My prayer is that when I ask you two to share a kiss in front of my camera, it isn’t the fully-rehearsed, better-side-of-your-face showing kiss that you hope to emulate from Pinterest (please don’t). But rather it is as if I weren’t there, as if it was just a secret moment between you and your beloved, that every time you embrace, you forget any outside prompting… all distractions crumble away… it is as if you were kissing for the first time. As if you were kissing for the last time.

My prayer is that every person that you had invited to this extremely important event was selected out of pure and thoughtful intentions. That they weren’t for the sake of filling up the pews or because they have a heavier wallet than others. Because if the latter reasons are the motives behind their invitations, then surely you will find yourself being unnecessarily self-aware and not showing your true self. The people surrounding you that day should feel like a cloud that lifts you up, not an audience to perform in front of.

My prayer is that you really understand what you are getting into. Because if your concerns for the artificial details truly dictate your attitude and outlook of your wedding day, I worry for you. Out of love. Out of knowing and realizing time and time again that marriage is no joke. And if something as fickle as a playlist or someone’s uninvited date is going to sabotage the beginning of your holy matrimony, you need to check your priorities before it’s too late.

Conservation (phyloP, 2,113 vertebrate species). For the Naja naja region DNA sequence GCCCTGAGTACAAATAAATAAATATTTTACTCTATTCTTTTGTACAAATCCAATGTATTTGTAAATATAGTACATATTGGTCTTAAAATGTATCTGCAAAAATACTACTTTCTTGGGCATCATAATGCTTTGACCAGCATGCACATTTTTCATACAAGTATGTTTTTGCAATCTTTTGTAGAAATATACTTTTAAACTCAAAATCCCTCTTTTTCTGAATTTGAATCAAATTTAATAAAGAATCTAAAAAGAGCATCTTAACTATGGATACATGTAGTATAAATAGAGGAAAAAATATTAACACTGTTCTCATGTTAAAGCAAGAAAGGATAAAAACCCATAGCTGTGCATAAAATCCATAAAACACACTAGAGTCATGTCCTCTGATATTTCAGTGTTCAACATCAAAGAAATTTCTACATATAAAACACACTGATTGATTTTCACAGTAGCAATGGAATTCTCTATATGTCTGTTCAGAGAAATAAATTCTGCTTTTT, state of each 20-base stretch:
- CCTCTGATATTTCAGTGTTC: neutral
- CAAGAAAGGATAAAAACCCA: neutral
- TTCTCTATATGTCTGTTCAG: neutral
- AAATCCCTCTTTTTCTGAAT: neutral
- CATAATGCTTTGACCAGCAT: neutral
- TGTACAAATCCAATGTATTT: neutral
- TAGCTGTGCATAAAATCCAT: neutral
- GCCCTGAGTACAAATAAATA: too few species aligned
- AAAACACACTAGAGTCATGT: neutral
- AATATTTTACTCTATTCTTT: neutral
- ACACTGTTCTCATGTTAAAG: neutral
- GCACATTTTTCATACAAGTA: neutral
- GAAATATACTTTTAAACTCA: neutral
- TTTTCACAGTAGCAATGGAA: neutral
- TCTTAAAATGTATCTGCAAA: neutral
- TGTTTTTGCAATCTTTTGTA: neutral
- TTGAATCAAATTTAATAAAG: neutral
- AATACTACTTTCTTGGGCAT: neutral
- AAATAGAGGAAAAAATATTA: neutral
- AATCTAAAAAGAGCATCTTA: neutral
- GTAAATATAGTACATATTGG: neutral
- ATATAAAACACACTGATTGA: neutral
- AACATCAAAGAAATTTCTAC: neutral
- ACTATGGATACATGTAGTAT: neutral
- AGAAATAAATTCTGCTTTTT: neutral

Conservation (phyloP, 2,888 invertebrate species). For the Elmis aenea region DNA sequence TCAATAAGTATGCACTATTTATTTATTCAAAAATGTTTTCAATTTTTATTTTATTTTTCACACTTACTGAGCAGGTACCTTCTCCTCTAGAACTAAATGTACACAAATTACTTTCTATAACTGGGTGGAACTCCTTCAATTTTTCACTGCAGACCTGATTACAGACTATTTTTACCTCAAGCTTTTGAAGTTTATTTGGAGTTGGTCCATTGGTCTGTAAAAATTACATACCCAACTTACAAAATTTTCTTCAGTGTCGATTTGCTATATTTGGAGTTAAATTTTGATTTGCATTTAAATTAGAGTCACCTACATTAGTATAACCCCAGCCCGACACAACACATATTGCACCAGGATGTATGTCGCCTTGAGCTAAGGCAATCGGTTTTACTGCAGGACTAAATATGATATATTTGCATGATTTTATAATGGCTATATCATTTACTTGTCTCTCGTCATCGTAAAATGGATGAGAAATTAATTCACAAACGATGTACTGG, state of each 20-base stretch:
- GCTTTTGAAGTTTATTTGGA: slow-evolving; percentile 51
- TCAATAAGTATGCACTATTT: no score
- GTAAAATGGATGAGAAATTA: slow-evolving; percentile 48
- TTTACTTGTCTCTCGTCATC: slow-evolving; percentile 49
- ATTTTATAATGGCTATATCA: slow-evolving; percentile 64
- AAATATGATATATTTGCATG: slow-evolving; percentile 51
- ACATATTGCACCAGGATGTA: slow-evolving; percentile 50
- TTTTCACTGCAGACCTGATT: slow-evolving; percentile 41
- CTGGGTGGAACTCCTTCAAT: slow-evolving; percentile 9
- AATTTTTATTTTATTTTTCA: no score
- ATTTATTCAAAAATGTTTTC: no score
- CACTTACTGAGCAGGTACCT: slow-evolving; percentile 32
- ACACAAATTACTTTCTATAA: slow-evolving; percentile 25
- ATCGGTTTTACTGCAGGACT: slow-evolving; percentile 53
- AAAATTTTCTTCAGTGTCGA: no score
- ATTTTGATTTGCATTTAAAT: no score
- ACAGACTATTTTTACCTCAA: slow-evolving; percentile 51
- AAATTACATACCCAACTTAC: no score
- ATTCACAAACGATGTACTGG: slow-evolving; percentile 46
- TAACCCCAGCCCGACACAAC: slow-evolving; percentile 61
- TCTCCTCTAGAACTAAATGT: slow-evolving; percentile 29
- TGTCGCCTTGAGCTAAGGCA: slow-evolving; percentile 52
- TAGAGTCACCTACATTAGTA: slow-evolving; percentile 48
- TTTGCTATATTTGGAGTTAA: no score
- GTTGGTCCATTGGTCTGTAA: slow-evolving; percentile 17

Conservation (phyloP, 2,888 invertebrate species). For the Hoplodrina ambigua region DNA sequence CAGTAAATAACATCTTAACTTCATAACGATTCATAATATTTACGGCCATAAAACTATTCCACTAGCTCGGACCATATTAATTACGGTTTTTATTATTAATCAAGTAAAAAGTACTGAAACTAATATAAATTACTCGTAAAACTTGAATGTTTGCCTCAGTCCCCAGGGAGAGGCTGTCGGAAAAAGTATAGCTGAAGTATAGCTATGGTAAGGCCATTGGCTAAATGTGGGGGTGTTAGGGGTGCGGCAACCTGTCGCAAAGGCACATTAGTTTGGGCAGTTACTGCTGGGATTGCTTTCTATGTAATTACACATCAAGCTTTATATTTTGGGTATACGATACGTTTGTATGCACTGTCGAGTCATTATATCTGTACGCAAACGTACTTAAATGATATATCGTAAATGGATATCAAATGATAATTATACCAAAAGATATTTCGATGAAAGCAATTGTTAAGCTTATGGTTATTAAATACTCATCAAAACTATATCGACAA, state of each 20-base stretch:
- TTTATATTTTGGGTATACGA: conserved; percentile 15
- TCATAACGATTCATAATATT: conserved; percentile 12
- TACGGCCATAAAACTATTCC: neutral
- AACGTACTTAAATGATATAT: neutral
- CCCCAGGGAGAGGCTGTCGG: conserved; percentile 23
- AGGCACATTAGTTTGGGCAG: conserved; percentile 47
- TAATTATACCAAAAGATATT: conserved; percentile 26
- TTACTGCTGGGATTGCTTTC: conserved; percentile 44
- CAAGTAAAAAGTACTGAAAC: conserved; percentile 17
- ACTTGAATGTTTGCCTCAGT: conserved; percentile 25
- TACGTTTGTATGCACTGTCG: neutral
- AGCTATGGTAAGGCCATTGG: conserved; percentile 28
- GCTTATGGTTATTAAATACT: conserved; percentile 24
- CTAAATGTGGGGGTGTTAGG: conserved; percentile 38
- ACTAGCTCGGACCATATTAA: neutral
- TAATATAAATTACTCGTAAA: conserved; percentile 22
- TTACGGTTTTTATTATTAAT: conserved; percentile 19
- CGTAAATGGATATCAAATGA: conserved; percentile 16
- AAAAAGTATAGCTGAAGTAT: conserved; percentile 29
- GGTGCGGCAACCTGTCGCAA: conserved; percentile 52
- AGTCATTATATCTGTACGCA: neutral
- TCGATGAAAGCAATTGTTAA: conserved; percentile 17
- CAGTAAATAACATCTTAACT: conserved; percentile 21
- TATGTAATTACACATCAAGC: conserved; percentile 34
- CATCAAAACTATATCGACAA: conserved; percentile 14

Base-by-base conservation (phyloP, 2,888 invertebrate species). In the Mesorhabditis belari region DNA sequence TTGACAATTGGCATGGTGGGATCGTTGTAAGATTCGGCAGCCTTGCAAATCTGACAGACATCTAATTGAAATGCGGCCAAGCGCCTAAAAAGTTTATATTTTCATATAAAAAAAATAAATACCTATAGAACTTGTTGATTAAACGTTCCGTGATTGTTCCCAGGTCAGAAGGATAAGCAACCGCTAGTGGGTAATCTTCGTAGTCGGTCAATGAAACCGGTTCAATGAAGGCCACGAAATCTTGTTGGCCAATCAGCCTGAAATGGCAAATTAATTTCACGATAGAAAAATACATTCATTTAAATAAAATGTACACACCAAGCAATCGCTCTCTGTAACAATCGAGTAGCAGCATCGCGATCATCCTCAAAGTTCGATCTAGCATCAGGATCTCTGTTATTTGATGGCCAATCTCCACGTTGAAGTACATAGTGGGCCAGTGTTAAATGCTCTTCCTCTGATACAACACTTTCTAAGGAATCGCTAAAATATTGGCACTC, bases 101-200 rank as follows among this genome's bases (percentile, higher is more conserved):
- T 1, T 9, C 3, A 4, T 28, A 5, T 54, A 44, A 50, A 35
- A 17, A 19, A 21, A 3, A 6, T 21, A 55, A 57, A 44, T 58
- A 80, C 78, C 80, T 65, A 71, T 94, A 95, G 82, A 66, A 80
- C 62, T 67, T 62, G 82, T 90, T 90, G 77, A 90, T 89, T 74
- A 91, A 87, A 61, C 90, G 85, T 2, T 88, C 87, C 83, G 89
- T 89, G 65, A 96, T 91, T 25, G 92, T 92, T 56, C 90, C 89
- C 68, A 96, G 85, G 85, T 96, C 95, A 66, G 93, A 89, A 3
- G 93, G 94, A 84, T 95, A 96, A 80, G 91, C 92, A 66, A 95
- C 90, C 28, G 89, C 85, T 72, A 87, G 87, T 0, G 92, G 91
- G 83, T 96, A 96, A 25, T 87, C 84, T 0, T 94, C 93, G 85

A wedding isn’t a show.

It definitely isn’t a mark of money or reputation.

A wedding isn’t just a party. And it is most certainly not something you want to waste away.

It is one of the most important promises that you can ever make in your life, that just so happens to be in front of a handful of carefully chosen witnesses.

I don’t know about you, but that’s pretty intimate. In my opinion, all else is, as Joey Tribbiani puts it, moo point.

A wedding is supposed to be a prelude to a MESSY, up and down, RAW, unfiltered, wholehearted marriage. Let it reflect as such.

Not a preview of some cheap ABC family film that never shows the outtakes.

I will do my part as your photographer. As a business owner. As a friend.

I will remember to pray for you and your beloved. It is my honor and absolute joy. I will remember to ask the Lord to bless such a day, to help us keep in the forefront of our minds what this celebration is supposed to be focused on, and how much work, sweat, and hard love it took to get us here.

I just ask that you do your part, as a soon-to-be married. I ask that you forget what the world tells you of what is to be expected. Be open to life happening and realize that your love for the life ahead of you with your partner surpasses any high or low. Realize that hard laughter can cure just about anything and that none of us are worth taking too seriously.

Just be you. Beautiful you. And accept that. And I can promise you. It will be picture perfect.